Hiking in Trentino is incredibly varied, and mountains range from the craggy rugged peaks of the Dolomites to the more gently sloping mounts surrounding Lake Garda. Mountains and valleys characterise the wild Trentino region, and it would be doing the region a great injustice not to attempt even one simple excursion.
Trentini are famous throughout Italian history for their aptitude on the mountains and their love of the peaks. Modern-day Trentini are still very much a mountain people, using the local mountains for everything from wine-making to holidaying. Most Trentini have their second home atop the neighbouring peaks, and as a result, the infrastructure (trails, roads, maps) is very well-maintained.
All you really need to get started is a sturdy pair of hiking boots. I would strongly NOT recommend trainers or running shoes, as these tend not to support the upper ankle – an important feature which you will be thankful for on your descents. Other than a decent pair of boots, I would suggest taking along some bottled water and some chocolate or biscuits for energy – all carried in a lightweight rucksack. Some panini (sandwiches) might be useful if there is no rifugio (a serviceable mountain hut serving food). You can buy ingredients for panini in any local supermarket – some will even make the sandwich for you in their shop.
Now the exciting part – the trails. Trentino is crisscrossed by hundreds of marked trails. These range in difficulty from professionals-only ascents to gentle slopes that even Italian grandmas can maneuver. Some trails can be completed in an easy hour or two, while other, more strenuous hikes require multiple days to cross. Really, the choice is up to you and your fitness level, and if there is a particular area you wish to explore, some good local knowledge comes in handy. Ask at Trento’s or Roveretto’s APT (Tourist Office) for details on local walks and advice. Locals often know the local terrain best and can suggest routes to suit your needs. The maps they provide are also generally of good quality and quite clear. If you wish, you can also choose to buy Kompass or Tabacco maps, available locally. In any case, all trails are clearly marked by red and white markers (red and white just happen to be the colours on the local flag), and the trails are meticulously maintained by local branches of the Trentino Mountaineering Society. Each trail is assigned its own number, and deviations on the trail are clearly signalled on sign posts, rocks, or the mountainside itself.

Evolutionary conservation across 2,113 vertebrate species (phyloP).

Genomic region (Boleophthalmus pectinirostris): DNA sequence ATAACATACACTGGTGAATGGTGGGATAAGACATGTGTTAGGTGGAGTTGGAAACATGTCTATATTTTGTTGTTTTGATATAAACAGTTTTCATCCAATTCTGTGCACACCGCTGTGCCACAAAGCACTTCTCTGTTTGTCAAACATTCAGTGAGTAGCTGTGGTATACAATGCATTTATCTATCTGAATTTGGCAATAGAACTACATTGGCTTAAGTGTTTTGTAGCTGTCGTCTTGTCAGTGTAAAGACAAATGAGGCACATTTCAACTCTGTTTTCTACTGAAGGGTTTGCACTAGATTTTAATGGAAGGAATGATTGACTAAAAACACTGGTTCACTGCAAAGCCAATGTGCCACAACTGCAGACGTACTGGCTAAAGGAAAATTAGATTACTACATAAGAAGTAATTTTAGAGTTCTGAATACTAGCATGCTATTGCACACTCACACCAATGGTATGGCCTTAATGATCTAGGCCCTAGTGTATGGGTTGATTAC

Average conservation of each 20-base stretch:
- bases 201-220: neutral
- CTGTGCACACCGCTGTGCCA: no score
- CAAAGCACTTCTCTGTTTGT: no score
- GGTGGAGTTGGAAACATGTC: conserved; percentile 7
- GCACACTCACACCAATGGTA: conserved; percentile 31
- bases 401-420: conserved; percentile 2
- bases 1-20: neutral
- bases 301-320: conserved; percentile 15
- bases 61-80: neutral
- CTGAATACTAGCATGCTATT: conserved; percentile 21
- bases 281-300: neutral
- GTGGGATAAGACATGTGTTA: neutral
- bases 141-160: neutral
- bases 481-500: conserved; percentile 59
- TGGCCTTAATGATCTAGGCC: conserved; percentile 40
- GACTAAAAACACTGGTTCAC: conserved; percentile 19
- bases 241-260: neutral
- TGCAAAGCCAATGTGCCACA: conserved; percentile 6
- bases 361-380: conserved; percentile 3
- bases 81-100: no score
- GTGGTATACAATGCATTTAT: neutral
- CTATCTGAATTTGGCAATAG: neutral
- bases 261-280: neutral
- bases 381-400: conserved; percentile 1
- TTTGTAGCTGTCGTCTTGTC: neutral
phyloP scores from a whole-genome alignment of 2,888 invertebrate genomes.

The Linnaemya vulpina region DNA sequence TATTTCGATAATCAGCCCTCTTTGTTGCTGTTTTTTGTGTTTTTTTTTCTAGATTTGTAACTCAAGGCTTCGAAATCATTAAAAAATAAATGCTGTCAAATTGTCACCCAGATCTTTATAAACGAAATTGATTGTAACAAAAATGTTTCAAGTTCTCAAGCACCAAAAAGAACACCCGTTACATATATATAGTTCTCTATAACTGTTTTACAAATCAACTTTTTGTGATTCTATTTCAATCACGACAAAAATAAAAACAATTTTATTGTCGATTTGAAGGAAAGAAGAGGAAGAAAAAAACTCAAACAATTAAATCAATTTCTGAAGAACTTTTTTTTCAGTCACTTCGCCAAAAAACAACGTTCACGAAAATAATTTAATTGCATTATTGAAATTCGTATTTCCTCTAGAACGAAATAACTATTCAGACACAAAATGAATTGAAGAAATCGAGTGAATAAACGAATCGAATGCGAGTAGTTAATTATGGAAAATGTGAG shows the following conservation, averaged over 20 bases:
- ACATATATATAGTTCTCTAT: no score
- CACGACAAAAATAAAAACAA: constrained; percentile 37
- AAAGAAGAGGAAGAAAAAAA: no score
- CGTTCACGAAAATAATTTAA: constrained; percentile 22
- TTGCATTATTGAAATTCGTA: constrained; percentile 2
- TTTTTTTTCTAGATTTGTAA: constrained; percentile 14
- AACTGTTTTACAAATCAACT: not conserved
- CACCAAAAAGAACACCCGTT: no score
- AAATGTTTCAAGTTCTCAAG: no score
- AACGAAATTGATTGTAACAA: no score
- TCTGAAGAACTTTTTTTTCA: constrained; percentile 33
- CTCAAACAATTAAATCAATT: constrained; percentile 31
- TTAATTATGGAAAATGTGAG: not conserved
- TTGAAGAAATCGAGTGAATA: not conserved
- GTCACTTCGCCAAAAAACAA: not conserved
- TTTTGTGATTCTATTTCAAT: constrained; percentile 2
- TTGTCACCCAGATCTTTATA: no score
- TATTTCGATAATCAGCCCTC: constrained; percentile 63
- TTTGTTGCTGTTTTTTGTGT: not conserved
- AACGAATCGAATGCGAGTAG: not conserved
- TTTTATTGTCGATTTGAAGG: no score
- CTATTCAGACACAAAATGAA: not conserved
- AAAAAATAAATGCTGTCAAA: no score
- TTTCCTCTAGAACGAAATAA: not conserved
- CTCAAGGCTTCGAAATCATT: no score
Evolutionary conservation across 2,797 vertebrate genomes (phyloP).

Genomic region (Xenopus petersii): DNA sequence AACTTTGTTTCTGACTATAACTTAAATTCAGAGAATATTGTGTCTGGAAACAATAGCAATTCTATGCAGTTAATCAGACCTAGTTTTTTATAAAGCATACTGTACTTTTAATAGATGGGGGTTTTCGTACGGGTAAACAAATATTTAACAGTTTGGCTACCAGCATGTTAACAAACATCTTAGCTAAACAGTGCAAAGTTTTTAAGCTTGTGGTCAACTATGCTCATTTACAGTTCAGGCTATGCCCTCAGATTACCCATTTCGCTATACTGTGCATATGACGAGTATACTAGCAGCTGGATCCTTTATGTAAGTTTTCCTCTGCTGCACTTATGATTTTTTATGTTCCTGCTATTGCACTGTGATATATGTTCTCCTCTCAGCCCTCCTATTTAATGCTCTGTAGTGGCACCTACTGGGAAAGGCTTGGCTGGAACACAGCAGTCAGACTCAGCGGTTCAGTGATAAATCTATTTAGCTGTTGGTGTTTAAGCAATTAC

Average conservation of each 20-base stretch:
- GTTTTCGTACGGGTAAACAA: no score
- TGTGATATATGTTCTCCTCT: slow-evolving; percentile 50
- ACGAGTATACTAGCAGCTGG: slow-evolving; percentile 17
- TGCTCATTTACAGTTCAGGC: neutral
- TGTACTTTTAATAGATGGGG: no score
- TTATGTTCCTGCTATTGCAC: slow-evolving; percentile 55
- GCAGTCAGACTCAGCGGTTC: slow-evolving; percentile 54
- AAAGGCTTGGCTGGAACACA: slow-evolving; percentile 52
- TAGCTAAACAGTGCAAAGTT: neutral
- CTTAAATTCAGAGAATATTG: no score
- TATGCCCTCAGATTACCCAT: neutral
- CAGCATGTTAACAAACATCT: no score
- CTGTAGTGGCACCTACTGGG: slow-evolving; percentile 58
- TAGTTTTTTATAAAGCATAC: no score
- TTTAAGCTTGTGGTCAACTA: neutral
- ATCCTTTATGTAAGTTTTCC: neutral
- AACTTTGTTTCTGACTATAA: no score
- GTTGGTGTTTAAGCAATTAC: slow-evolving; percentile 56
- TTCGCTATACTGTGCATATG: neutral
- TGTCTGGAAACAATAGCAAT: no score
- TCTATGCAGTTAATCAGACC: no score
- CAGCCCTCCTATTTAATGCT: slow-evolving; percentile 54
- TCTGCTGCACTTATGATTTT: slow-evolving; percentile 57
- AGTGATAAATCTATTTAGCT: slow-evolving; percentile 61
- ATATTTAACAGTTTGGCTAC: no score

Just two quick and unrelated points before anyone wishes to set out: rifugi and dangers. Rifugi are simple or elaborate huts located on major trails that serve as bars, resturants, and dormitories. Rifugi are a unique mountain experience that are enjoyable and quite typical in the Trentino region. They’re in fact so special that I’ve devoted a separate journal to them. Finally, the dangers. While hiking in Trentino is relatively safe, it is always best to be informed of dangers before you set out. Weather can be brutally fierce, even in the height of summer, and the top of a mountain with little or no cover is not a nice place to be caught out. Freak thunderstorms happen frequently between April and September, usually lasting no longer then a couple of minutes. In any case, always check the weather report before heading out. You also want to keep an eye out for Trentino’s venomous viper. A small black snake, it is quite a shy creature and tends to stay hidden from humans (I’ve been hiking in the regions for years and have only seen two), but it is still poisonous. If bitten, go immediately to an emergency room or call the nearest emergency line. While not deadly to adults, the viper’s bite can cause paralysis and comas.
Everything you need for a foray into the peaks is available cheaply and in great abundance. Good-quality hiking gear like boots and rucksacks are especially good value from one of the many sporting goods stores in the area.